Across to Mt. Rushmore

Trip Start Apr 15, 2009
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Trip End Nov 2009


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Flag of United States  , South Dakota
Tuesday, May 26, 2009

We left Minnesota early Tuesday for the long drive across South Dakota to near Rapid City and Mt. Rushmore. Due to park restrictions, we stayed at Hart's Ranch, a Coast to Coast Resort for one night, then moved over the next day to Rushmore Shadows. Actually, Hart's Ranch is the nicer park, but Rushmore Shadows is nice, too. Unfortunately, both are quite a bit outside Rapid City, so it's about a 12+ mile drive to a supermarket or a little farther to WalMart.

The first evening at Rushmore Shadows, we had a nice surprise when about 15-18 White Tail deer trotted across the grass, right in front of our RV. It happened rather quickly and we were so involved with watching, that I didn't get a photo. I kept hoping to see them again, but unfortunately didn't. 

It's several miles to the Mt. Rushmore and/or Crazy Horse Monuments, so as we started to make plans, we heard about a recommended full-day bus tour of the area, so we signed up and did the tour on Friday.   After checking in and a pancake breakfast, we got on the bus with our driver/guide Dan. He was pretty knowledgeable and a good driver, which later became very important.

First stop was at the Mt. Rushmore National Park. If you ever saw the Hitchcock movie 'North by Northwest' it made seeing it in person even more unique. We had both been to the Monument before, many years ago, before all the Museum and Exhibits that they have now, which really enhance the experience.
After that, we were driven on the very scenic, narrow and winding Iron Mountain Highway (that originally was built in the Model-T days) over the mountains, through the old fashioned 1860s style town of Custer (yep, Gen. George Armstrong Custer left his mark throughout the area, even though he wasn't here that long).
Along the way, we saw lots of different wildlife like both White Tail and Mule deer, Prong Horn Antelope, wild turkeys, Big Horn Sheep and American Bison. 







  
Some of the Bison were right next to, or very close to our bus, however, the larger herds were farther away.


We also had a fun stop to feed the wild, but very tame, burros. Dan gave us leftover pancakes to feed to the burros, which was fun....especially, when I was trying to feed them with my left hand while trying to take photos with my right.


Then, after a lunch stop at the Lodge in Custer State Park, we continued over the Needles Highway, another scenic, impresive, narrow highway originally built by the same man back in the 1920-30s. We also stopped at Sylvan Lake, which was beautiful. You might recognize it also from the National Treasure movie  

Along the way, we went under and over several 'pig tail' (wood beam construction) bridges and through several tunnels that the bus just barely squeezed through...one of them only had 4'' clearance on each side and the one near "The Eye of the Needle" only had 2" clearance on each side!!!



We finally got to the Crazy Horse Monument. Even though it's a work in progress and doesn't look like they've completed much, the movie showing the work that started back in the late 1940s puts things in a better perception. It's amazing to see how the sculpture artist, Korczak Ziolkowski, conceived and originally worked with mostly hand tools and dynamite.  Korczak (until his death at age 76 in 1982), his wife Ruth (18 yrs. younger) and 7 of their 10 children have worked on the mountain and/or in the tourist area ever since.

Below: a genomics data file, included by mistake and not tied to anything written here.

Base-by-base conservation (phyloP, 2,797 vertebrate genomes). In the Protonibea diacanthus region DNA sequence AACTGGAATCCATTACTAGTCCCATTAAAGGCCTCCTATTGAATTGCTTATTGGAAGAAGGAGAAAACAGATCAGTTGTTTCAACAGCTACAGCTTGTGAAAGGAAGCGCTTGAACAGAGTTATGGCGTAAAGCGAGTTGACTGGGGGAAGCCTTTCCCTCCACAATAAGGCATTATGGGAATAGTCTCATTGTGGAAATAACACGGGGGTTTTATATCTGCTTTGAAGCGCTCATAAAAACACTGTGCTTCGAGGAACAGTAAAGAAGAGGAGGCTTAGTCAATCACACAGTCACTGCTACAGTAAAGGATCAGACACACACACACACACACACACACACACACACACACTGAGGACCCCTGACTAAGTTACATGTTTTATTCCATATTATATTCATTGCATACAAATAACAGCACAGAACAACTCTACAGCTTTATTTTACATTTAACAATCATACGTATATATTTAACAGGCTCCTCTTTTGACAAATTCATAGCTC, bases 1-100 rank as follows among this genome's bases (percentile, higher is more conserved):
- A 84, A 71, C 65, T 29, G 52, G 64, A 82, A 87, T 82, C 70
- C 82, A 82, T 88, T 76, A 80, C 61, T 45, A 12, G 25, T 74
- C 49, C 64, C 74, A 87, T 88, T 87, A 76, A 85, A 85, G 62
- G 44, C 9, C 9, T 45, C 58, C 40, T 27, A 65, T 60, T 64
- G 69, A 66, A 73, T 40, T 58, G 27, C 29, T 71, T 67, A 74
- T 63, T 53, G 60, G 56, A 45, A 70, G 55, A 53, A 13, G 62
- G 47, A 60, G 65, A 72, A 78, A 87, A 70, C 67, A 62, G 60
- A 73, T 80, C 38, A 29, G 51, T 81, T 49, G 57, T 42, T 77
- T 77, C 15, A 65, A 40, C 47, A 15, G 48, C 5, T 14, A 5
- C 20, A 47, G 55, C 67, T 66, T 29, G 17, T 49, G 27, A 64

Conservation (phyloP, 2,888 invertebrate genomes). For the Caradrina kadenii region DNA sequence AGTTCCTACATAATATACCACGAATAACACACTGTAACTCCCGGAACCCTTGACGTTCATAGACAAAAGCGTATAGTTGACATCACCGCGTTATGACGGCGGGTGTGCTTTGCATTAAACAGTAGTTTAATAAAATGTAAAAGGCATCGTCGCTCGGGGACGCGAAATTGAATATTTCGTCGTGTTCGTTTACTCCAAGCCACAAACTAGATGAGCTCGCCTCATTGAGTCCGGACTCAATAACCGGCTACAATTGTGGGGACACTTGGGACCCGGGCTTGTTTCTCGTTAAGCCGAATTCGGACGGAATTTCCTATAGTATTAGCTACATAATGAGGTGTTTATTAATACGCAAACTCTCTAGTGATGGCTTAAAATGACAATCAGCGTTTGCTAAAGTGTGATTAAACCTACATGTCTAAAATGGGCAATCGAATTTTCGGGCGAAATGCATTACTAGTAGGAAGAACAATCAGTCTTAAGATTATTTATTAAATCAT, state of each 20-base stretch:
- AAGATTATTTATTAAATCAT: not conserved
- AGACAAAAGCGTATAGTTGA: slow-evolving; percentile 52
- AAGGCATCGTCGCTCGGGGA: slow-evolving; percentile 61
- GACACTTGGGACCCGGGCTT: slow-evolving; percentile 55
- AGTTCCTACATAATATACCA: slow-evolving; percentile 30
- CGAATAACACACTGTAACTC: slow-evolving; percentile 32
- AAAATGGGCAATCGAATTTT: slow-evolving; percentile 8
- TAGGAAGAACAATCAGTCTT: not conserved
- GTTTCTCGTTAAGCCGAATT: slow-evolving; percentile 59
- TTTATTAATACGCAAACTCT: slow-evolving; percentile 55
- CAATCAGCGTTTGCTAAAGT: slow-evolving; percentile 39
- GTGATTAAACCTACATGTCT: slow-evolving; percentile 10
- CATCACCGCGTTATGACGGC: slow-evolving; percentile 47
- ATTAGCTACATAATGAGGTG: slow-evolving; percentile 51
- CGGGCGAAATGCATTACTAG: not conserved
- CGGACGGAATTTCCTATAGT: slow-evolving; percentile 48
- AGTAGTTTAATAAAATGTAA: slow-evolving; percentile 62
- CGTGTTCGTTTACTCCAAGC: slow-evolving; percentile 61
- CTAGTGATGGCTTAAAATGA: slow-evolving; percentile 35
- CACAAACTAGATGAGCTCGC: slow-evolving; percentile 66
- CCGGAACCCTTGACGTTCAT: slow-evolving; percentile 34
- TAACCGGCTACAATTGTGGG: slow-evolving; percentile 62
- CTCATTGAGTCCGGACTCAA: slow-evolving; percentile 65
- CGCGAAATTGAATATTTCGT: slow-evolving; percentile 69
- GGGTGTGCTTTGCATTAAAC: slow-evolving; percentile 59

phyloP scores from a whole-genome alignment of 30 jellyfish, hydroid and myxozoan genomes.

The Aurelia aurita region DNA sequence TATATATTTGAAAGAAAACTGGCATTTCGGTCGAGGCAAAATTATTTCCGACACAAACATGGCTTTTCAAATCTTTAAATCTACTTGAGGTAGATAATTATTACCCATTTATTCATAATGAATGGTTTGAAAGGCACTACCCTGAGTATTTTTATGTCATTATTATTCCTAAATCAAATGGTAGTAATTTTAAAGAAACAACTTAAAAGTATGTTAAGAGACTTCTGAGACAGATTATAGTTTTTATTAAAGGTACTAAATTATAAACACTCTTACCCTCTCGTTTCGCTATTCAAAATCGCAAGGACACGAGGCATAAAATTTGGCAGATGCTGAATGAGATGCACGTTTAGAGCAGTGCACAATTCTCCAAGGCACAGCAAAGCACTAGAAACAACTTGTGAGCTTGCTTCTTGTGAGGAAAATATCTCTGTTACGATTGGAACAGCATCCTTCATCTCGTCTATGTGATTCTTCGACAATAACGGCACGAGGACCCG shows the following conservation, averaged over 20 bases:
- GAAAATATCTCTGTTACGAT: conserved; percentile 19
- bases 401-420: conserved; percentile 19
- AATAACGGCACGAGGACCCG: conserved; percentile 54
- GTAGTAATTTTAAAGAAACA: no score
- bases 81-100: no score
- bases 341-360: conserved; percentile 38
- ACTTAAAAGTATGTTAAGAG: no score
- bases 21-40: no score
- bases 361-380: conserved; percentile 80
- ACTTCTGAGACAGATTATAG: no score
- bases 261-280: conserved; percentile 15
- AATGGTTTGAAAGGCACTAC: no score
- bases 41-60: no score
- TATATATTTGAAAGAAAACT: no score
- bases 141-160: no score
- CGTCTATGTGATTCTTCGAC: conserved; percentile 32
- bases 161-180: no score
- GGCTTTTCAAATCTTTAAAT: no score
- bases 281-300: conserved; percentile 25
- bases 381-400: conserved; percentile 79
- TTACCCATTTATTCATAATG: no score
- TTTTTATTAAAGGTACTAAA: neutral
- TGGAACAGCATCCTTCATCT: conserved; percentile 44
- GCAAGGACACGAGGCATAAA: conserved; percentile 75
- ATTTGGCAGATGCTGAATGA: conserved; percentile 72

The tourist area is very impressive and huge!  The twin movie theaters show the 'Dynamite and Dreams' film every 20 minutes. There's a large museum of donated artifacts from a multitude of American Indian Tribes, including things used by historical people like Pocahontas and various Indian Chiefs, a full-size tipi (teepee), several Indian artists making, displaying and selling their crafts, and lots more. Then there's the Gift Shop with tons of stuff. Beyond that, outside, there's a restaurant, a snack shop, their original log cabin that Korczak built himself, and the scale model of what the finished monument will look like.

 

There's also the Native American Cultural Center and a lot more fascinating stuff. Unfortunately, we only had about 90 minutes to explore...I think I could have spent a week just looking at all the museum exhibits.

I was very impressed....even more so because it has all been done with funds donated and/or by the entrance fees, etc. no government money of any kind. They adamantly want to keep it independent, although, the work could probably progress faster with more funding. Also, at night during the summer months, they put on a spectacular laser light show, which, of course, we couldn't stay to see.

I highly recommend that you should Google them online and check out their website.

So, our visit here has been a good one. We've had several short bursts of rain almost every day, the days have been pleasant in the high 70s, with chilly nights great for sleeping.

There's another tourist attraction at the entrance to our RV park called Old McDonald's Farm...I think it's more of a petting zoo type thing...we didn't actually go inside, but they have a plank and rope suspended bridge (about 20'-25' off the ground and 30+' long) that often has billy goats walking across it (they occasionally put some food up there to entice them, but by now the goats are so used to it, they don't need the enticement). 
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Where I stayed
Hart's Ranch and Rushmore Shadows RV Resorts

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